Which of the three sets in this DDR4 review should you buy? Well they all have some decent selling points, including lifetime warranty across the board. It really depends on what you want from a system. The G.Skill modules for example look great when mixed with a motherboard like the Gigabyte X99-Gaming 5 which we used for testing, while also offering a decent level of performance. Use of the Corsair modules gave a little boost in performance without losing too much on the style front. Then we have Crucial with their no frills approach which will likely maximise stability (lower, less stressful MHz) while providing a larger 32GB limit. Therefore all win our recommended award. Shop round and find out which price and features best suit the needs of your system.

Recommended Award

Test Configuration and Performance


Corsair Vengeance LPC DDR4-2800 16GB (CMK16GX4M4A2800C16)
Crucial DDR4-2133 32GB (CT8G4DFD8213)
G.Skill Ripjaws DDR4-2666 16GB (F4-2666C15Q-16GRR)

Intel Core i7-5960X
Intel Core i7-4790K
AMD FX-8350
Intel Core i7-4960X

Gigabyte X99-Gaming 5
Gigabyte Z97X-Gaming 5
ASRock X79 Fatal1ty Champion
ASRock 990FX Extreme

AMD Radeon 295X2

16GB Corsair Vengeance LPX DDR4-2800
16GB Corsair Dominator DDR3-2666
Samsung 840 Evo 1TB
Samsung 850 Pro 512GB (SATA Testing)
OCZ RevoDrive 350 (PCIe testing)
Plextor M6e 256GB M.2 SSD
Corsair AX1500i
Antec Kuhler 1250

Installed on a Dimastech EasyXL Test Bench

Intel Wireless AC 7260
Razer DeathAdder
Razer BlackWidow Ultimate
ASUS 120Hz/3D Display

Windows 8.1 64-bit
AMD Drivers: 14.7 RC

Battlefield 4
SiSoft Sandra
Cinebench R15
Adobe Creative Cloud


The test system was built from scratch, a format of the hard drive was performed (NTFS) and then Windows 8.1 was installed. Following the completion of the installation, the video drivers were installed. All windows updates were then installed as were the latest builds of the benchmarking tools. Finally, the hard drives were de-fragmented (where appropriate). For each test, the video drivers were set to default quality/optimizations (unless otherwise stated).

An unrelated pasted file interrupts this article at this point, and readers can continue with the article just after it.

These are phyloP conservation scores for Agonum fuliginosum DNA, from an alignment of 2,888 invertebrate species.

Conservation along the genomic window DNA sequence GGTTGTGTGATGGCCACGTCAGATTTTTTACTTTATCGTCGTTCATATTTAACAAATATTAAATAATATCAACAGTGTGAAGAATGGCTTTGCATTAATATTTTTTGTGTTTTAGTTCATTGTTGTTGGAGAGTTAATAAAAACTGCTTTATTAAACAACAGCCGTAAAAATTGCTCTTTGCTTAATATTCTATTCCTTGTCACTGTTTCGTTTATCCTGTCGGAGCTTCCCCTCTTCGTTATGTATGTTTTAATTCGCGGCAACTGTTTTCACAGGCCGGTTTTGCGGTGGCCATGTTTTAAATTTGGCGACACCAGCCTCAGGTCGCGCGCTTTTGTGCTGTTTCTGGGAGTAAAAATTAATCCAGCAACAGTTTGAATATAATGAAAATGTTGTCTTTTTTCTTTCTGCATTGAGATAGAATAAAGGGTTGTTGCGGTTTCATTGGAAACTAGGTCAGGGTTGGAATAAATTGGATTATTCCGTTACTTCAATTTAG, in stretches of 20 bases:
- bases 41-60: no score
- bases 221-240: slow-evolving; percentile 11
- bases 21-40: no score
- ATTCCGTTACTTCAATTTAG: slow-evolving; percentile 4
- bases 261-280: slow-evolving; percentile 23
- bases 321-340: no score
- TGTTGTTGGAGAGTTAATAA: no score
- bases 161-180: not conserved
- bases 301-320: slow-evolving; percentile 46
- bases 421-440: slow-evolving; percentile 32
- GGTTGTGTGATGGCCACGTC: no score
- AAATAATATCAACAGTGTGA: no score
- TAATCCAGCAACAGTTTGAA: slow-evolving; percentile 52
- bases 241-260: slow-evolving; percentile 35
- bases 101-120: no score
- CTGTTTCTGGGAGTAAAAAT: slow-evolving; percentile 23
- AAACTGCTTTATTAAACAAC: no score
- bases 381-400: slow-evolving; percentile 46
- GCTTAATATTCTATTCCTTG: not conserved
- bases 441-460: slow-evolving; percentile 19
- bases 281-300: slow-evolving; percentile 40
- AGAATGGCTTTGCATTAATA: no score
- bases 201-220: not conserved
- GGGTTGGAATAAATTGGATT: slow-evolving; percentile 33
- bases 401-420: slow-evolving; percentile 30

Good Benchmarking Practice

Where possible, each benchmark was performed three times and the median result for each resolution/setting is shown in the tables that will follow. All applications had their latest patches applied and all hardware features the latest BIOS/Firmware.

Memory Bandwidth DDR3/4 2666

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Memory Bandwidth
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Cinebench R15
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Music Conversion (2CD lossless to MP3)
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Video Conversion 4K to 720p
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GRID Autosport
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Rome 2:Total War
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Module Temperatures
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About Author

Stuart Davidson


  1. Well I guess that’s to be expected with the initial adoption of DDR4 .. new chipset.. i’m sure we’ll see significant improvements and other more common high memory intensive situations in which ddr4 will match and outperform the ddr3 equivalent.

    • Yeah, as long as its no worse than DDR3 for now everything is fine. It is quite nice to see different MHz sticks making a noticeable difference for a change though… up til now the benefits have often been minimal due to timing compromises.

  2. stevevnicks

    nice to see ddr4 on desktops but until ddr5 is standard for desktop im going to stay with an ddr3 system, if it can last that long that is.

  3. Damian

    what question is this comparison to answer, if you are comparing different brands at different frequencies??

    • It lets you know what you will experience at three different frequencies, or at different amounts. In the future we will do direct comparisons but on this occasion it was essentially an introduction to DDR4. Some manufacturers didn’t even have any modules ready for retail when it was published.